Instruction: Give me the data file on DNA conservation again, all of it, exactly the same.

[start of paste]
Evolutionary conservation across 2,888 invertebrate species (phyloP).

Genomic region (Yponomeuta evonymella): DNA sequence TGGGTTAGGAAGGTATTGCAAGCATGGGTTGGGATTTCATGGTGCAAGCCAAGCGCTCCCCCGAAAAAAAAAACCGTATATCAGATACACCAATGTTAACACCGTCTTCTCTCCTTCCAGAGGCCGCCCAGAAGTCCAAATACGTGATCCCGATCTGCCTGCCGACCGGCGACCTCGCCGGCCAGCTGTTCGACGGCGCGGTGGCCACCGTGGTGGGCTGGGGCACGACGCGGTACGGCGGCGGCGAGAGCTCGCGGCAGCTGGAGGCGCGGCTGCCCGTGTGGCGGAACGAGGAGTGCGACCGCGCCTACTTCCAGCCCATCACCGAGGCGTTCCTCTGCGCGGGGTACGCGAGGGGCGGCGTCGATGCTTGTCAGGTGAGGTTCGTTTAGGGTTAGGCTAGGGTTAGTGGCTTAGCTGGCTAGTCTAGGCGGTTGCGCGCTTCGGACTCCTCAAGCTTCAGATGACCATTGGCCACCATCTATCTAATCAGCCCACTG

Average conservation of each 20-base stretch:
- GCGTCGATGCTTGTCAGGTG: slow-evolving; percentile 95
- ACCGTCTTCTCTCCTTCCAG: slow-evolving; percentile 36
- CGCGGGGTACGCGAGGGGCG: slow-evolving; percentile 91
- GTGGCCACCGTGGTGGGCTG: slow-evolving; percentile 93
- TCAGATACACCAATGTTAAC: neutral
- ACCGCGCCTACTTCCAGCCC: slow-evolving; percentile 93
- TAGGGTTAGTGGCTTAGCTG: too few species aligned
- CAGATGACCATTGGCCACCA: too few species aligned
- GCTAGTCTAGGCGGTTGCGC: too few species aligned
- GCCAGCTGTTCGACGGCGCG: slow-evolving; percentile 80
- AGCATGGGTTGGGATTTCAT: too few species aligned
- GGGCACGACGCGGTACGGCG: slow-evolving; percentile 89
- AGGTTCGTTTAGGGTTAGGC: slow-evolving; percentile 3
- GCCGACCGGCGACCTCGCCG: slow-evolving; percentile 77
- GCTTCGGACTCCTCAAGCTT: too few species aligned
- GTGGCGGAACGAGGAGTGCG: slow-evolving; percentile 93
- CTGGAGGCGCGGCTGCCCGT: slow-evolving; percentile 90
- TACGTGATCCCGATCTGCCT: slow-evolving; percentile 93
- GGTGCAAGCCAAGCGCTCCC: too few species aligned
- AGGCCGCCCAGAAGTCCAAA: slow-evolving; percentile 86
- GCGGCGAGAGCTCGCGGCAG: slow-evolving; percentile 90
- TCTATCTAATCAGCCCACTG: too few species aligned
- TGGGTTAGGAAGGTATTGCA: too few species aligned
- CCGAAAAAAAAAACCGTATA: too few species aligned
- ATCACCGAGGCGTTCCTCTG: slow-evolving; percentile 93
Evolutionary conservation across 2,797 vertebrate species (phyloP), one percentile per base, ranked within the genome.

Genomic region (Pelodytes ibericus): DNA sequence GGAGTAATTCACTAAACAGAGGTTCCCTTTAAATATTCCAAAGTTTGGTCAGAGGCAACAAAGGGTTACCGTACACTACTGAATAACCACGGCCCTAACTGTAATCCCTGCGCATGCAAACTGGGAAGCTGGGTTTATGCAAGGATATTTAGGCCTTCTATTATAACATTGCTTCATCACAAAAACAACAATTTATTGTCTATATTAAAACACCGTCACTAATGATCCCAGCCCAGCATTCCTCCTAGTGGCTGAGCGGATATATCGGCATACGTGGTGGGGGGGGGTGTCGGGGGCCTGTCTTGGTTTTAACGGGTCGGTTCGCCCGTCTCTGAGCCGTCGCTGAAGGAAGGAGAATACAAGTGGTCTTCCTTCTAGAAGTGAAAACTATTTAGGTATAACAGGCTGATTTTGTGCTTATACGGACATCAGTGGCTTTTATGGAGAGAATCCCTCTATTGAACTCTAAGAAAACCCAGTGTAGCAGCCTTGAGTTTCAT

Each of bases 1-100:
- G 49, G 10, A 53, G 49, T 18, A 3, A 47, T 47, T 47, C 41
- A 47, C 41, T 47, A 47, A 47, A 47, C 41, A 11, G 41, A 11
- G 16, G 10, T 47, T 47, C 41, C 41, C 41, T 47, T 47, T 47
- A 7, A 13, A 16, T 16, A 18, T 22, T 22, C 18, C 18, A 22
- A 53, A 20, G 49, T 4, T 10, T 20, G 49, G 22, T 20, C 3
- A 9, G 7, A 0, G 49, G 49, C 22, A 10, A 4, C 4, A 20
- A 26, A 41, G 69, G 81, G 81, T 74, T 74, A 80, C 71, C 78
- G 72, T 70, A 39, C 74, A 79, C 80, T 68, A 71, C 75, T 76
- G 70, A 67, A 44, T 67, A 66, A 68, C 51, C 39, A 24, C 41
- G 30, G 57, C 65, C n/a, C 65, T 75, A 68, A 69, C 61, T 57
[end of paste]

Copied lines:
Evolutionary conservation across 2,888 invertebrate species (phyloP).

Genomic region (Yponomeuta evonymella): DNA sequence TGGGTTAGGAAGGTATTGCAAGCATGGGTTGGGATTTCATGGTGCAAGCCAAGCGCTCCCCCGAAAAAAAAAACCGTATATCAGATACACCAATGTTAACACCGTCTTCTCTCCTTCCAGAGGCCGCCCAGAAGTCCAAATACGTGATCCCGATCTGCCTGCCGACCGGCGACCTCGCCGGCCAGCTGTTCGACGGCGCGGTGGCCACCGTGGTGGGCTGGGGCACGACGCGGTACGGCGGCGGCGAGAGCTCGCGGCAGCTGGAGGCGCGGCTGCCCGTGTGGCGGAACGAGGAGTGCGACCGCGCCTACTTCCAGCCCATCACCGAGGCGTTCCTCTGCGCGGGGTACGCGAGGGGCGGCGTCGATGCTTGTCAGGTGAGGTTCGTTTAGGGTTAGGCTAGGGTTAGTGGCTTAGCTGGCTAGTCTAGGCGGTTGCGCGCTTCGGACTCCTCAAGCTTCAGATGACCATTGGCCACCATCTATCTAATCAGCCCACTG

Average conservation of each 20-base stretch:
- GCGTCGATGCTTGTCAGGTG: slow-evolving; percentile 95
- ACCGTCTTCTCTCCTTCCAG: slow-evolving; percentile 36
- CGCGGGGTACGCGAGGGGCG: slow-evolving; percentile 91
- GTGGCCACCGTGGTGGGCTG: slow-evolving; percentile 93
- TCAGATACACCAATGTTAAC: neutral
- ACCGCGCCTACTTCCAGCCC: slow-evolving; percentile 93
- TAGGGTTAGTGGCTTAGCTG: too few species aligned
- CAGATGACCATTGGCCACCA: too few species aligned
- GCTAGTCTAGGCGGTTGCGC: too few species aligned
- GCCAGCTGTTCGACGGCGCG: slow-evolving; percentile 80
- AGCATGGGTTGGGATTTCAT: too few species aligned
- GGGCACGACGCGGTACGGCG: slow-evolving; percentile 89
- AGGTTCGTTTAGGGTTAGGC: slow-evolving; percentile 3
- GCCGACCGGCGACCTCGCCG: slow-evolving; percentile 77
- GCTTCGGACTCCTCAAGCTT: too few species aligned
- GTGGCGGAACGAGGAGTGCG: slow-evolving; percentile 93
- CTGGAGGCGCGGCTGCCCGT: slow-evolving; percentile 90
- TACGTGATCCCGATCTGCCT: slow-evolving; percentile 93
- GGTGCAAGCCAAGCGCTCCC: too few species aligned
- AGGCCGCCCAGAAGTCCAAA: slow-evolving; percentile 86
- GCGGCGAGAGCTCGCGGCAG: slow-evolving; percentile 90
- TCTATCTAATCAGCCCACTG: too few species aligned
- TGGGTTAGGAAGGTATTGCA: too few species aligned
- CCGAAAAAAAAAACCGTATA: too few species aligned
- ATCACCGAGGCGTTCCTCTG: slow-evolving; percentile 93
Evolutionary conservation across 2,797 vertebrate species (phyloP), one percentile per base, ranked within the genome.

Genomic region (Pelodytes ibericus): DNA sequence GGAGTAATTCACTAAACAGAGGTTCCCTTTAAATATTCCAAAGTTTGGTCAGAGGCAACAAAGGGTTACCGTACACTACTGAATAACCACGGCCCTAACTGTAATCCCTGCGCATGCAAACTGGGAAGCTGGGTTTATGCAAGGATATTTAGGCCTTCTATTATAACATTGCTTCATCACAAAAACAACAATTTATTGTCTATATTAAAACACCGTCACTAATGATCCCAGCCCAGCATTCCTCCTAGTGGCTGAGCGGATATATCGGCATACGTGGTGGGGGGGGGTGTCGGGGGCCTGTCTTGGTTTTAACGGGTCGGTTCGCCCGTCTCTGAGCCGTCGCTGAAGGAAGGAGAATACAAGTGGTCTTCCTTCTAGAAGTGAAAACTATTTAGGTATAACAGGCTGATTTTGTGCTTATACGGACATCAGTGGCTTTTATGGAGAGAATCCCTCTATTGAACTCTAAGAAAACCCAGTGTAGCAGCCTTGAGTTTCAT

Each of bases 1-100:
- G 49, G 10, A 53, G 49, T 18, A 3, A 47, T 47, T 47, C 41
- A 47, C 41, T 47, A 47, A 47, A 47, C 41, A 11, G 41, A 11
- G 16, G 10, T 47, T 47, C 41, C 41, C 41, T 47, T 47, T 47
- A 7, A 13, A 16, T 16, A 18, T 22, T 22, C 18, C 18, A 22
- A 53, A 20, G 49, T 4, T 10, T 20, G 49, G 22, T 20, C 3
- A 9, G 7, A 0, G 49, G 49, C 22, A 10, A 4, C 4, A 20
- A 26, A 41, G 69, G 81, G 81, T 74, T 74, A 80, C 71, C 78
- G 72, T 70, A 39, C 74, A 79, C 80, T 68, A 71, C 75, T 76
- G 70, A 67, A 44, T 67, A 66, A 68, C 51, C 39, A 24, C 41
- G 30, G 57, C 65, C n/a, C 65, T 75, A 68, A 69, C 61, T 57